Committee rejects objections to the plans submitted by the Society for the Protection of Nature in Israel and Zalul, the Israeli environmental association.
By Zafrir Rinat | Jan.15, 2013

The Tel Aviv District Planning Committee approved on Monday a plan to conduct experimental drilling in a search for oil some 19 kilometers off the coast from the Herzliya marina – in the very site Israel has proposed as a marine nature reserve.

The committee rejected objections to the plans submitted by the Society for the Protection of Nature in Israel and Zalul, the Israeli environmental association. The environmentalists asserted that drilling at the site, known as Gabriella, could damage nature. Moreover, they charged the plan was approved before the governmental ministries were given the necessary tools for preventing possible pollution of the sea from carrying out the drilling. The Herzliya municipality also submitted an objection to the plan.

The Society for the Protection of Nature in Israel objected to the Gabriella drilling because it is planned in an area that according to the Nature and Parks Authority’s plans is supposed to be a marine reserve called Poleg Reserve. “The reserve is one of four proposed marine reserves, and they are supposed to represent a marine ecological system that is important to be preserved,” the organization wrote in its objection to the district planning board.

In wake of the decision to reject the objections, SPNI responded: “An absurd situation has been created in which the State of Israel, through the Nature and Parks Authority, promotes a marine nature reserve in an area and on the other hand the planning institutions of the Interior Ministry approve drilling there.”

Adira, an oil exploration company, developed the experimental drilling plan, whose goal is to locate a commercially viable oil field. According to a statement by the Interior Ministry, the district committee approved the plan in order to balance the needs of the state to find natural resources and the need to preserve the sea environment. In light of the request submitted to it, the committee attached several conditions to its approval, which it will soon present to the developers.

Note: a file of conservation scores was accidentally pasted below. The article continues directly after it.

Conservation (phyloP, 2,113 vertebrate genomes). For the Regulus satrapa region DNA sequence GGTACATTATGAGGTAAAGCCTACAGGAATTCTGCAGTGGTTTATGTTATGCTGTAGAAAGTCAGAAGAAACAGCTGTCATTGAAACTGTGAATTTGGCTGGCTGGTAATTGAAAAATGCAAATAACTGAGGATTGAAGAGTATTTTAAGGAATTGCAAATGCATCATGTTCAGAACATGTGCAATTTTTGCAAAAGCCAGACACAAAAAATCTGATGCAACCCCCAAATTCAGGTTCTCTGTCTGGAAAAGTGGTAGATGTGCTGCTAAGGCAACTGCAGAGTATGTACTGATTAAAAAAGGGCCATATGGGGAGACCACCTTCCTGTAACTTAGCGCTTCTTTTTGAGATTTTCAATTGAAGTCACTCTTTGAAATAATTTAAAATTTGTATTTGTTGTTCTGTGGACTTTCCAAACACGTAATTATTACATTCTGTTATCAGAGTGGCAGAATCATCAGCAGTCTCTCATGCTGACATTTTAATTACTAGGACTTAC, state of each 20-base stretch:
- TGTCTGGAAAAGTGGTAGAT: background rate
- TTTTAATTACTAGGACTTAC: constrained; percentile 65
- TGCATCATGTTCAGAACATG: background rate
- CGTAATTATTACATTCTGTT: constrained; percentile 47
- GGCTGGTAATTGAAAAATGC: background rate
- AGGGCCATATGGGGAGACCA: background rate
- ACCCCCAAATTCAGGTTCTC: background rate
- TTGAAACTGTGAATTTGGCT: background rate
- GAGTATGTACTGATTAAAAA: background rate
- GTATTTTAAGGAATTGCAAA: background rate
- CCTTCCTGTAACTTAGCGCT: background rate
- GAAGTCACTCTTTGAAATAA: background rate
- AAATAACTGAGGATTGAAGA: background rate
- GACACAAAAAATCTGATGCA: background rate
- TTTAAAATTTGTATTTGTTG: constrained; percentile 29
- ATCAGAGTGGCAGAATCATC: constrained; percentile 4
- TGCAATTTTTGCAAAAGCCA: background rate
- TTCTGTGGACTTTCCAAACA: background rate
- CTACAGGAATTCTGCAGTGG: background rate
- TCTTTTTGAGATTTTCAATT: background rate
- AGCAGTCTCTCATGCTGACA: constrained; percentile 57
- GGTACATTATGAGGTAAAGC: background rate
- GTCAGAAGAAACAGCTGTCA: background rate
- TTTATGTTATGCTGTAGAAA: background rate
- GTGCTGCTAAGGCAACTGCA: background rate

Zalul officials berated the decision and charged it was made before the state arranged the necessary mechanisms for a quick response in case of an oil spill. “There’s no emergency equipment, no training manpower to handle an oil spill and insufficient means to supervise the drilling company’s platforms to make sure they are operating properly regarding the environment,” the NGO responded in a statement.

“Drilling has to be done responsibly and only after the state ensures that all steps were taken to avoid disaster, Zafrir Gordon, Zalul’s sea coordinate, said on Monday. “Moreover, the time has come for that the division of maritime usage be done with a holistic perspective.”

Adira is obliged to submit to the district planning authority an environmental impact statement regarding the drilling it plans to do. It’s one of 50 drillings in search of oil that the Energy Ministry has approved to date since the first one in 1969. The Energy Ministry awarded 32 licenses for oil and gas drilling in recent years.